4. Last week, E-Line Media and Endless Interactive announced The Endless Mission, a sandbox game with the goal of being both fun and an educational experience that teaches people how to make games. It serves as an enjoyable set of game creation tools and a game in its own right. All of that can be hard to visualize. Luckily, there is now a trailer to show off what's possible in The Endless Mission. While we don't have a hard release date, we do know that The Endless Mission will launch this summer in Early Access on Steam. View full article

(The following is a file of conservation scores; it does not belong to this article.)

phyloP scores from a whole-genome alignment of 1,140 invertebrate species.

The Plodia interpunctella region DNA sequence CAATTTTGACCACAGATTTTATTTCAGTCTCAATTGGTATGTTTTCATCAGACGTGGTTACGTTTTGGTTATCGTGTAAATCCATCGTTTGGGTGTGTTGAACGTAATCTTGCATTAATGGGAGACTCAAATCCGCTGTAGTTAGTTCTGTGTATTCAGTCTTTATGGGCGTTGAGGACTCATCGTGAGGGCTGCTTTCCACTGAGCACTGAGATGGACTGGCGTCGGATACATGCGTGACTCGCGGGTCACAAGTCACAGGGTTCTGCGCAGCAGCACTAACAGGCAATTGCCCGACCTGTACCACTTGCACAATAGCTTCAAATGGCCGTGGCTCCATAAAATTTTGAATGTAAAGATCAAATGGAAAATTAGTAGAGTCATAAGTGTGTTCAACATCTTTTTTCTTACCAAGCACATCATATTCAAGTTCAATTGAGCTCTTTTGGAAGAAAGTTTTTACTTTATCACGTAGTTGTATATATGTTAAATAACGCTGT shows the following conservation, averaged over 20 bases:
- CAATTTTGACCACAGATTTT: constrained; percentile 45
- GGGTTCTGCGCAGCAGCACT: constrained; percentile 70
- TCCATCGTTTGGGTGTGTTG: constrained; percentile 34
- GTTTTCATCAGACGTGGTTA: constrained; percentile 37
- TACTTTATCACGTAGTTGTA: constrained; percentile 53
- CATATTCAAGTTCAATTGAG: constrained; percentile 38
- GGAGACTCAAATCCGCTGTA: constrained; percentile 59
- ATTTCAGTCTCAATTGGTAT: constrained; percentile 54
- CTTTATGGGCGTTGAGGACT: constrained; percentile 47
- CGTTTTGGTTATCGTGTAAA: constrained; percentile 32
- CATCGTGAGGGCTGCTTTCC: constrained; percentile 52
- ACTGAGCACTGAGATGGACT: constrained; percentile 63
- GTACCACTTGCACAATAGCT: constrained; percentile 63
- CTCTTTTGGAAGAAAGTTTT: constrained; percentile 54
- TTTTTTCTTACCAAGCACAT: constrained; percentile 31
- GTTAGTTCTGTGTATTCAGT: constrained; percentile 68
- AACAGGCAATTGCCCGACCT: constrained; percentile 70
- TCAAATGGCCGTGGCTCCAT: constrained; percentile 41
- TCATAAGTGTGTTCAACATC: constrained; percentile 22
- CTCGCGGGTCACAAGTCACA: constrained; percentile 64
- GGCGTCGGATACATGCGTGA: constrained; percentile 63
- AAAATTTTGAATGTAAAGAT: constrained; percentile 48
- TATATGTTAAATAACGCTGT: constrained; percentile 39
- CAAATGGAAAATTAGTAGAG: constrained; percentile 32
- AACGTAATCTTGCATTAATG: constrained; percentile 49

5. The publisher behind the 2014 indie darling Never Alone, E-Line Media, announced its next project today. The Endless Mission presents players with a set of tools to create games in Unity alongside a journey through a sandbox world with its own storyline. As players progress through the story, they'll learn more about making games and how to use those tools. The Endless Mission's goal is to have everyone making games by the time the credits roll. The Endless Mission is being developed as a collaborative effort between E-Line Media and Endless Interactive alongside the writing team at Sleep Deprivation Lab, an outfit that has worked on titles like Middle Earth: Shadow of Mordor, Rise of the Tomb Raider, and The Crew. The narrative will have parallels with the game's structure, exploring how we are all shaped by technology and in turn shape that technology. Players who run through The Endless Mission will be able to mix and mash a wide variety of genres using the tool set built into the game. The basic examples show off racing titles, survival games, real-time strategy, and platformers, though all indications are that players will have an unprecedented amount of control over what kinds of games they could make. The announcement promises that players will be able to manipulate "the essence of the game down to the very code itself." The Endless Mission will launch this summer in Early Access on Steam and the first playable demo of the game will be at PAX East. As game creation becomes more complex and more tools release to the public, a game that teaches people how to make games might make for the most intuitive way to teach people how to make games. Does this kind of thing seem interesting or is it a very niche project? Let us know in the comments! View full article